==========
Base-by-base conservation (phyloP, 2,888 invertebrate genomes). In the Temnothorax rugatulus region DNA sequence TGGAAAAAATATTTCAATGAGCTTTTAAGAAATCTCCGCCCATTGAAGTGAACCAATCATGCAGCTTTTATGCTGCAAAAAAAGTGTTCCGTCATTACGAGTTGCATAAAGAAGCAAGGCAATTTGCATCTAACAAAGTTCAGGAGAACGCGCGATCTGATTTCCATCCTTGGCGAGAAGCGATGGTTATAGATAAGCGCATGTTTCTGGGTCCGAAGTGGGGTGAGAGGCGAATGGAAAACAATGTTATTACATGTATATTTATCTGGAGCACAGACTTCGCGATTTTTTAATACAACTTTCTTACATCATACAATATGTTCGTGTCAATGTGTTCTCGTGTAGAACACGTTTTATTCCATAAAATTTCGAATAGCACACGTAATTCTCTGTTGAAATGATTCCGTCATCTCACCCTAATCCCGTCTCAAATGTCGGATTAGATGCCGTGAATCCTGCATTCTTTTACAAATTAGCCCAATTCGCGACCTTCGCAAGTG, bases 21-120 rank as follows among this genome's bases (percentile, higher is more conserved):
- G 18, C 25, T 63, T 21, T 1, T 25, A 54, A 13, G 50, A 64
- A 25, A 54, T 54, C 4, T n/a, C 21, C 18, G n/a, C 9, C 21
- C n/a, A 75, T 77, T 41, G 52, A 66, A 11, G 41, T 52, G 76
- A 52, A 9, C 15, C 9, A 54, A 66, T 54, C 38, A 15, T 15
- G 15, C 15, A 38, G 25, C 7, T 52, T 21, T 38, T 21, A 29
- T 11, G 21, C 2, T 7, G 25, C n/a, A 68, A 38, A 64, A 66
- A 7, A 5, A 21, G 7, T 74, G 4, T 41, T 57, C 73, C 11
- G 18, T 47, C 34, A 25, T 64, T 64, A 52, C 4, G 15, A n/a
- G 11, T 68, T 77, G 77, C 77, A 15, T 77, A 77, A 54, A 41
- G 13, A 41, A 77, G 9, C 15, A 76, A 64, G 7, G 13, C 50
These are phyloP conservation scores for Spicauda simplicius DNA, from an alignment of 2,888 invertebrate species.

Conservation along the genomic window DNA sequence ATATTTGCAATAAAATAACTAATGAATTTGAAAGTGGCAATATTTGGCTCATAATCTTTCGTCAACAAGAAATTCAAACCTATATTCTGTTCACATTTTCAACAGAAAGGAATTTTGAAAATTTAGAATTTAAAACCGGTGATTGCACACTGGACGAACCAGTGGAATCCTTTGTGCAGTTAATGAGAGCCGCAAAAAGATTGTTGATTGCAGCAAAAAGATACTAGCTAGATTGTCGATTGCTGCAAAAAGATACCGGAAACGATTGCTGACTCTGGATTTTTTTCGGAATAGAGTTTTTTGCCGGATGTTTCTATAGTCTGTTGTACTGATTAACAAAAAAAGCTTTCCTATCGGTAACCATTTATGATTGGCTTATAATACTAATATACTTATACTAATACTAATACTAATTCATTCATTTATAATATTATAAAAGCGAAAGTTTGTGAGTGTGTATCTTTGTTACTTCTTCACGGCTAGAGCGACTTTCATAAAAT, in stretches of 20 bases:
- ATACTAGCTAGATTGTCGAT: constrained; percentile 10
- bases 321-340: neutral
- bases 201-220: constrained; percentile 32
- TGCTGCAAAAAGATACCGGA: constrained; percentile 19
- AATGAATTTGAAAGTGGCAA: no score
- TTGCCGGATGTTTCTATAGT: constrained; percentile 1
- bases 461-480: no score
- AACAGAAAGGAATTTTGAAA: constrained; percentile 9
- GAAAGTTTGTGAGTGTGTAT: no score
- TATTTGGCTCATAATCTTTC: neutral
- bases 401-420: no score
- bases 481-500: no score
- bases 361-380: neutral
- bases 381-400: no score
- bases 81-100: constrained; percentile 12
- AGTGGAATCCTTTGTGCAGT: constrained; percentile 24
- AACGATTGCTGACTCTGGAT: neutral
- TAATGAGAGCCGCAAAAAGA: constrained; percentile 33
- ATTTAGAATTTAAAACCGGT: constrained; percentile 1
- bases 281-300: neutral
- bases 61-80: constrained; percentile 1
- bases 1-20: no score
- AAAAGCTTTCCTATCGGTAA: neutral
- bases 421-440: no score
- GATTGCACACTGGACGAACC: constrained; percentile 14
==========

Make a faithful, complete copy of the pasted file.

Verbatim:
Base-by-base conservation (phyloP, 2,888 invertebrate genomes). In the Temnothorax rugatulus region DNA sequence TGGAAAAAATATTTCAATGAGCTTTTAAGAAATCTCCGCCCATTGAAGTGAACCAATCATGCAGCTTTTATGCTGCAAAAAAAGTGTTCCGTCATTACGAGTTGCATAAAGAAGCAAGGCAATTTGCATCTAACAAAGTTCAGGAGAACGCGCGATCTGATTTCCATCCTTGGCGAGAAGCGATGGTTATAGATAAGCGCATGTTTCTGGGTCCGAAGTGGGGTGAGAGGCGAATGGAAAACAATGTTATTACATGTATATTTATCTGGAGCACAGACTTCGCGATTTTTTAATACAACTTTCTTACATCATACAATATGTTCGTGTCAATGTGTTCTCGTGTAGAACACGTTTTATTCCATAAAATTTCGAATAGCACACGTAATTCTCTGTTGAAATGATTCCGTCATCTCACCCTAATCCCGTCTCAAATGTCGGATTAGATGCCGTGAATCCTGCATTCTTTTACAAATTAGCCCAATTCGCGACCTTCGCAAGTG, bases 21-120 rank as follows among this genome's bases (percentile, higher is more conserved):
- G 18, C 25, T 63, T 21, T 1, T 25, A 54, A 13, G 50, A 64
- A 25, A 54, T 54, C 4, T n/a, C 21, C 18, G n/a, C 9, C 21
- C n/a, A 75, T 77, T 41, G 52, A 66, A 11, G 41, T 52, G 76
- A 52, A 9, C 15, C 9, A 54, A 66, T 54, C 38, A 15, T 15
- G 15, C 15, A 38, G 25, C 7, T 52, T 21, T 38, T 21, A 29
- T 11, G 21, C 2, T 7, G 25, C n/a, A 68, A 38, A 64, A 66
- A 7, A 5, A 21, G 7, T 74, G 4, T 41, T 57, C 73, C 11
- G 18, T 47, C 34, A 25, T 64, T 64, A 52, C 4, G 15, A n/a
- G 11, T 68, T 77, G 77, C 77, A 15, T 77, A 77, A 54, A 41
- G 13, A 41, A 77, G 9, C 15, A 76, A 64, G 7, G 13, C 50
These are phyloP conservation scores for Spicauda simplicius DNA, from an alignment of 2,888 invertebrate species.

Conservation along the genomic window DNA sequence ATATTTGCAATAAAATAACTAATGAATTTGAAAGTGGCAATATTTGGCTCATAATCTTTCGTCAACAAGAAATTCAAACCTATATTCTGTTCACATTTTCAACAGAAAGGAATTTTGAAAATTTAGAATTTAAAACCGGTGATTGCACACTGGACGAACCAGTGGAATCCTTTGTGCAGTTAATGAGAGCCGCAAAAAGATTGTTGATTGCAGCAAAAAGATACTAGCTAGATTGTCGATTGCTGCAAAAAGATACCGGAAACGATTGCTGACTCTGGATTTTTTTCGGAATAGAGTTTTTTGCCGGATGTTTCTATAGTCTGTTGTACTGATTAACAAAAAAAGCTTTCCTATCGGTAACCATTTATGATTGGCTTATAATACTAATATACTTATACTAATACTAATACTAATTCATTCATTTATAATATTATAAAAGCGAAAGTTTGTGAGTGTGTATCTTTGTTACTTCTTCACGGCTAGAGCGACTTTCATAAAAT, in stretches of 20 bases:
- ATACTAGCTAGATTGTCGAT: constrained; percentile 10
- bases 321-340: neutral
- bases 201-220: constrained; percentile 32
- TGCTGCAAAAAGATACCGGA: constrained; percentile 19
- AATGAATTTGAAAGTGGCAA: no score
- TTGCCGGATGTTTCTATAGT: constrained; percentile 1
- bases 461-480: no score
- AACAGAAAGGAATTTTGAAA: constrained; percentile 9
- GAAAGTTTGTGAGTGTGTAT: no score
- TATTTGGCTCATAATCTTTC: neutral
- bases 401-420: no score
- bases 481-500: no score
- bases 361-380: neutral
- bases 381-400: no score
- bases 81-100: constrained; percentile 12
- AGTGGAATCCTTTGTGCAGT: constrained; percentile 24
- AACGATTGCTGACTCTGGAT: neutral
- TAATGAGAGCCGCAAAAAGA: constrained; percentile 33
- ATTTAGAATTTAAAACCGGT: constrained; percentile 1
- bases 281-300: neutral
- bases 61-80: constrained; percentile 1
- bases 1-20: no score
- AAAAGCTTTCCTATCGGTAA: neutral
- bases 421-440: no score
- GATTGCACACTGGACGAACC: constrained; percentile 14